In 2015, the U.S. Department of Justice (DOJ) and the Securities Exchange Commission (SEC) – the U.S. agencies charged with enforcing the Foreign Corrupt Practices Act (FCPA) – made a number of statements that, collectively, suggest an intention to send several messages to companies subject to the FCPA. We believe these messages are related and signal a shift in the U.S. government’s approach to FCPA enforcement.
The most formal – and potentially most important – pronouncement was in a memorandum issued by Deputy Attorney General (DAG) Sally Yates to DOJ prosecutors on September 9, 2015. While the so-called Yates Memo deals generally with DOJ’s policies regarding the prosecution of white collar crime, it has several significant implications for DOJ’s FCPA enforcement program.
One of the most notable aspects of the Yates Memo is its direction that line prosecutors focus on individuals when investigating allegations of corporate misconduct. As DAG Yates summarizes:
“One of the most effective ways to combat corporate misconduct is by seeking accountability from the individuals who perpetrated the wrongdoing. Such accountability is important for several reasons: it deters future illegal activity, it incentivizes changes in corporate behavior, it ensures that the proper parties are held responsible for their actions, and it promotes the public’s confidence in our justice system.”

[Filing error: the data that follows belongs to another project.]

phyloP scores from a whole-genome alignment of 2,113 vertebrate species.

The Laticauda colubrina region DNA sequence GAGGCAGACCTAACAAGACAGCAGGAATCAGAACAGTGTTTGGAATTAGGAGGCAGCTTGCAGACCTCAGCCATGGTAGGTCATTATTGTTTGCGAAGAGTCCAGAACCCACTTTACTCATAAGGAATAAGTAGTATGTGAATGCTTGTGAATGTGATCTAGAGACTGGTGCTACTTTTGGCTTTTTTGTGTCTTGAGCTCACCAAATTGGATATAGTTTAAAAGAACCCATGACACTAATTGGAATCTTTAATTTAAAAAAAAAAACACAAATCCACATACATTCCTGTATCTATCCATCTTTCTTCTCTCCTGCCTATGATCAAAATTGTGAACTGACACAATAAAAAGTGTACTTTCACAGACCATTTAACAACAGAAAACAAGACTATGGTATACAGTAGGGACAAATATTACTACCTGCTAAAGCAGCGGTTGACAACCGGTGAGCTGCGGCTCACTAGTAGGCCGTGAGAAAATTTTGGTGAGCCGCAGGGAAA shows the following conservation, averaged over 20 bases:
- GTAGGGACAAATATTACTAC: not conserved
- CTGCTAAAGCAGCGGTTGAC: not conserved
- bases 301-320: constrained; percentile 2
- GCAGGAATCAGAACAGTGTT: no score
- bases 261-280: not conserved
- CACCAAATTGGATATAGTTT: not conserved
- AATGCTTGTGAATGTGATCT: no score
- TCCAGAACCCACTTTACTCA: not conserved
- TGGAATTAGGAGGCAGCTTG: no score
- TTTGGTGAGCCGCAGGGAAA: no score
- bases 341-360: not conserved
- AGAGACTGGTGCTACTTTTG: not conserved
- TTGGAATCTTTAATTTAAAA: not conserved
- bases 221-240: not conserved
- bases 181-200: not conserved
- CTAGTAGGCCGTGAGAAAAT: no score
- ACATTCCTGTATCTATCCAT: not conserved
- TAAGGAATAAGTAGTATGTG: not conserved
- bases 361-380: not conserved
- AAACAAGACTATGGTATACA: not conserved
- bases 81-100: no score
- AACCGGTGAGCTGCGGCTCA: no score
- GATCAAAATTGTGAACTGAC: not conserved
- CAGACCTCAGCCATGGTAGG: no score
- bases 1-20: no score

Accordingly, the Yates Memo emphasizes that both criminal and civil DOJ attorneys should focus on individuals “from the very beginning of any investigation of corporate misconduct.” It goes on to state that, “absent extraordinary circumstances or approved departmental policy … [DOJ] lawyers should not agree to a corporate resolution that includes an agreement to dismiss charges against, or provide immunity for, individual officers or employees” in either criminal or civil matters. Moreover, if a prosecutor decides not to pursue criminal or civil charges against an individual (in those “extraordinary circumstances”), the Yates Memo instructs that the prosecutor must now obtain written approval from a senior DOJ attorney in advance of any such declination. The Yates Memo appears to signal a shift from DOJ’s practice of regularly agreeing to decline prosecution of individual employees when resolving corporate criminal investigations. Indeed, in February 2016, the DOJ announced that it will now require companies to certify that they have fully disclosed all information relating to individual wrongdoing before finalizing a corporate settlement agreement.